Netanyahu’s support for the settlement enterprise, is believed to have been reigned by former democratic US president Barack Obama who was in office from January 2009 to January 2017.
A man photographs a woman as she stands next to a mural depicting U.S. President Donald Trump and Is
Spending on West Bank settlements spiked by 39% in 2017, the first year US President Donald Trump was in office, the left-wing group Peace Now reported on Tuesday.
Weekend work permits for Eurovision complicate Netanyahu’s coalition bargaining with ultra-Orthodox parties
Israeli singer and past Eurovision winner Dana International at the Orange Carpet event in Tel Aviv, May 13, 2019.
Israeli singer and past Eurovision winner Dana International at the Orange Carpet event in Tel Aviv, May 13, 2019.Tomer Appelbaum
Seeking to quell ultra-Orthodox anger over holding the Eurovision Song Contest’s final in Tel Aviv on Saturday, Israel’s Prime Minister Benjamin Netanyahu said Tuesday it was an “individual international event” not sponsored by the state, and that the government doesn’t want to violate the Sabbath.
French Holocaust denier Alain Soral. Photo: Egalite et Réconciliation.
The mayor of one of southern France’s most picturesque towns expressed fury on Tuesday after learning that a group of right-wing activists and conspiracy theorists — including convicted Holocaust denier Alain Soral — were planning to hold a “summer school” there at the end of August.
“I say it clearly, Soral is not welcome here,” Alexandre Reynal — mayor of the town of Amelie-les-Bain in the spectacular Pyrénées-Orientales region — told a local news outlet on Tuesday.
I urge all visitors to join me in a conspiracy to violate the UN Security Council Resolution…Obama, himself, engineered the Resolution. He pushed it through the Security Council despite some reservations by other members, including Egypt, which believed that the Resolution itself could become a barrier to a negotiated two-state solution. After all, if Israel’s control over Judaism’s holiest site is deemed illegal, then Israel would have to negotiate its legality with the Palestinians.
The ruling Law and Justice Party views Poland as a victim of World War II, and that therefore Poland should not be required to pay damages to other victims.
Polish Prime Minister Mateusz Morawiecki reacts after receiving his nomination during a government s
Polish Prime Minister Mateusz Morawiecki reacts after receiving his nomination during a government swearing-in ceremony in Warsaw, Poland, December 11, 2017..
Only three-quarters of a century after Der Stürmer incentivized the mass murder of Jews by dehumanizing them, we see a revival of such bigoted caricatures.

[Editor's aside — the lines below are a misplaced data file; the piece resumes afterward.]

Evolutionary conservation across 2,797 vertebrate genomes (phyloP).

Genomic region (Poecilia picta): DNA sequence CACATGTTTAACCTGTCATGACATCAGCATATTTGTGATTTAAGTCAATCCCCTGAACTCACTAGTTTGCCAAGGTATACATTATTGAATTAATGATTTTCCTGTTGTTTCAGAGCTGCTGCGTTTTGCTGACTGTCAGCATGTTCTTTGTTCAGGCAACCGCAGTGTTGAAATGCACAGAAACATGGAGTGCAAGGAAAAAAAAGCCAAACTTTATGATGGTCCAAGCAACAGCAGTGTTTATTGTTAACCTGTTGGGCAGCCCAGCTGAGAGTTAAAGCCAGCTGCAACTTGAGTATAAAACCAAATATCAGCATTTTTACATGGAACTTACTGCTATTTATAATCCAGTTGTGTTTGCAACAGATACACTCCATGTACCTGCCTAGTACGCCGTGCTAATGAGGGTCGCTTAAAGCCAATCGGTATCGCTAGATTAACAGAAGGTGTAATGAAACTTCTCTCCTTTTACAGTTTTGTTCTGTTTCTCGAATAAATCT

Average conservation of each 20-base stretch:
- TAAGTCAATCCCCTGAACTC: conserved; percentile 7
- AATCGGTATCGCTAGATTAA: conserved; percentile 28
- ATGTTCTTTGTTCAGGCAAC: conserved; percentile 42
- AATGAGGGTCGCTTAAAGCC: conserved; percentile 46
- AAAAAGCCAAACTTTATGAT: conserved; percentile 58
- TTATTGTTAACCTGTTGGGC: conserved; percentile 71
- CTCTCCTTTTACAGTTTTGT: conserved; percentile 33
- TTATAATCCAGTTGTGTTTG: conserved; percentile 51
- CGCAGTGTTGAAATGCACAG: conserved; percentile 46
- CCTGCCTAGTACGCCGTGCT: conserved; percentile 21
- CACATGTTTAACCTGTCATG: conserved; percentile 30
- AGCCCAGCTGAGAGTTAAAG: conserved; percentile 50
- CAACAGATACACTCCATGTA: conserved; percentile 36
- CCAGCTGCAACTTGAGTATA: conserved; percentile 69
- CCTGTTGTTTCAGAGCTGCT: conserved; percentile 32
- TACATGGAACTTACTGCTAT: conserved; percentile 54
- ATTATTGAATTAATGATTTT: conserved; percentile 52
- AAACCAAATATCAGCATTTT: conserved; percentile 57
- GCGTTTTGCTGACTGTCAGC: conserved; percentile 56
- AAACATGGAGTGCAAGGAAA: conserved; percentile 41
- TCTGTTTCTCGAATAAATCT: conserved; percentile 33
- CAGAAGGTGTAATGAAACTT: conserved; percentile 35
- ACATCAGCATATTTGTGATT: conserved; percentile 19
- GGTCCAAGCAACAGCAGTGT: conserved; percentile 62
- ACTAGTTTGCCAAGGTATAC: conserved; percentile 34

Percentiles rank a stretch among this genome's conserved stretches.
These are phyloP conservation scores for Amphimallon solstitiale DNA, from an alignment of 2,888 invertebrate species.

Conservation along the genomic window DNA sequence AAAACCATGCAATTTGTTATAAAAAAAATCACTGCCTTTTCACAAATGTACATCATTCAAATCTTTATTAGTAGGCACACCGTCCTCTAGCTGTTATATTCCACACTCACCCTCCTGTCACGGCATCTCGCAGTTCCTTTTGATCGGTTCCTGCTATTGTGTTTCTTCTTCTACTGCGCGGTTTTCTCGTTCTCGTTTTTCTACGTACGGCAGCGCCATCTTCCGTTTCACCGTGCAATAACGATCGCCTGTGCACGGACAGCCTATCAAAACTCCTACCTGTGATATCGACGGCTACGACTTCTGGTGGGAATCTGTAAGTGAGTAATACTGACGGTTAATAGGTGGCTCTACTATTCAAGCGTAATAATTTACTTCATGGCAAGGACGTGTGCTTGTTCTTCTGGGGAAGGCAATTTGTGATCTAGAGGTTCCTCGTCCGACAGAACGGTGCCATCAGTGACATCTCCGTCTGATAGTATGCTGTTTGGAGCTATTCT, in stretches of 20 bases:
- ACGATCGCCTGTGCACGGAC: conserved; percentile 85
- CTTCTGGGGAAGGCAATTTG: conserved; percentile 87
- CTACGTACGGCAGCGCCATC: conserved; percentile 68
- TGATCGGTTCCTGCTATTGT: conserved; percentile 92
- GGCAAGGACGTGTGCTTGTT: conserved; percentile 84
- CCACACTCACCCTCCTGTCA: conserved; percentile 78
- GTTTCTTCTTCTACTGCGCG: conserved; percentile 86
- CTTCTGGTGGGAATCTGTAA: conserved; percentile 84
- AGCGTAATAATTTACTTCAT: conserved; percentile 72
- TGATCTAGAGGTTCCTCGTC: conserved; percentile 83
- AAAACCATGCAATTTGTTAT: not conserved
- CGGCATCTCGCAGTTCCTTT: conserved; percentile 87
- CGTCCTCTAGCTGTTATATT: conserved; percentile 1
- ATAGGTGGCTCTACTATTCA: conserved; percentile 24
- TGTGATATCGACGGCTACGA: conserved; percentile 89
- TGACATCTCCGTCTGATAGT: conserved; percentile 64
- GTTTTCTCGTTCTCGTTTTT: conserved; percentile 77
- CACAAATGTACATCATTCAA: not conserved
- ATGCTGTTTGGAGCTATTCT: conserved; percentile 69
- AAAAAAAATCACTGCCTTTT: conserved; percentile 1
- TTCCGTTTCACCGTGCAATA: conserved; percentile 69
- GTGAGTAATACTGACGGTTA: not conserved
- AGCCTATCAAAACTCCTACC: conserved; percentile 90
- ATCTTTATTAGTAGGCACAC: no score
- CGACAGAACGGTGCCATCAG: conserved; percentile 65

I do not believe in free speech for me, but not for thee. But I do believe in condemning those who hide behind the First Amendment to express anti-Semitic, anti-Muslim, homophobic, sexist or racist views.
One of the most influential newspapers in the world, the Jewish-owned New York Times decided to present the Jews with a gift in honor of the last day of Passover – a major Jewish holiday – an antisemitic caricature. The controversial cartoon shows US President Donald Trump as a blind man with a skullcap on his head, being led by a dog that looks like Prime Minister Benjamin Netanyahu. And to make sure the reader knows it is indeed the Israeli premier, the dog has a Star of David dangling from its collar.
Last week, Jared Kushner, one of the administration’s point men on the Middle East, dispensed with the term “two-state solution” in its impending peace plan for Israel and the Palestinians. “The two-state solution has failed,” he said.
The “two-state solution” does not appear in the 1993 Oslo Accords, which called only for “interim self-government” for the Palestinians. The goal was a negotiated final status agreement, in which independence was not specified.
Religious fervor always picks up before the Jewish holidays. Not surprisingly, Israeli undercover police arrested Jewish activists from the Hozrim L’Har (Returning to the Mount) organization early Friday afternoon, just before the onset of the Passover holiday, after an apparent attempt to bring a young goat on to the Temple Mount for a self-proclaimed sacrificial rite. Indeed, this drama plays itself out every year, but according to Jerusalem police, this year a record of at least twelve members of the organization were arrested throughout the course of the day on counts of disturbing the peace.
Every year when Passover eve arrives, I do my best not to think about that night; to allow the joy of cherished rituals meant to renew our family’s tribal history and faith envelop us in its warm glow as whoever among the kids and grandkids it’s our turn to host partake of the matzoh, bitter herbs, and wine. Often – actually most often – I succeed.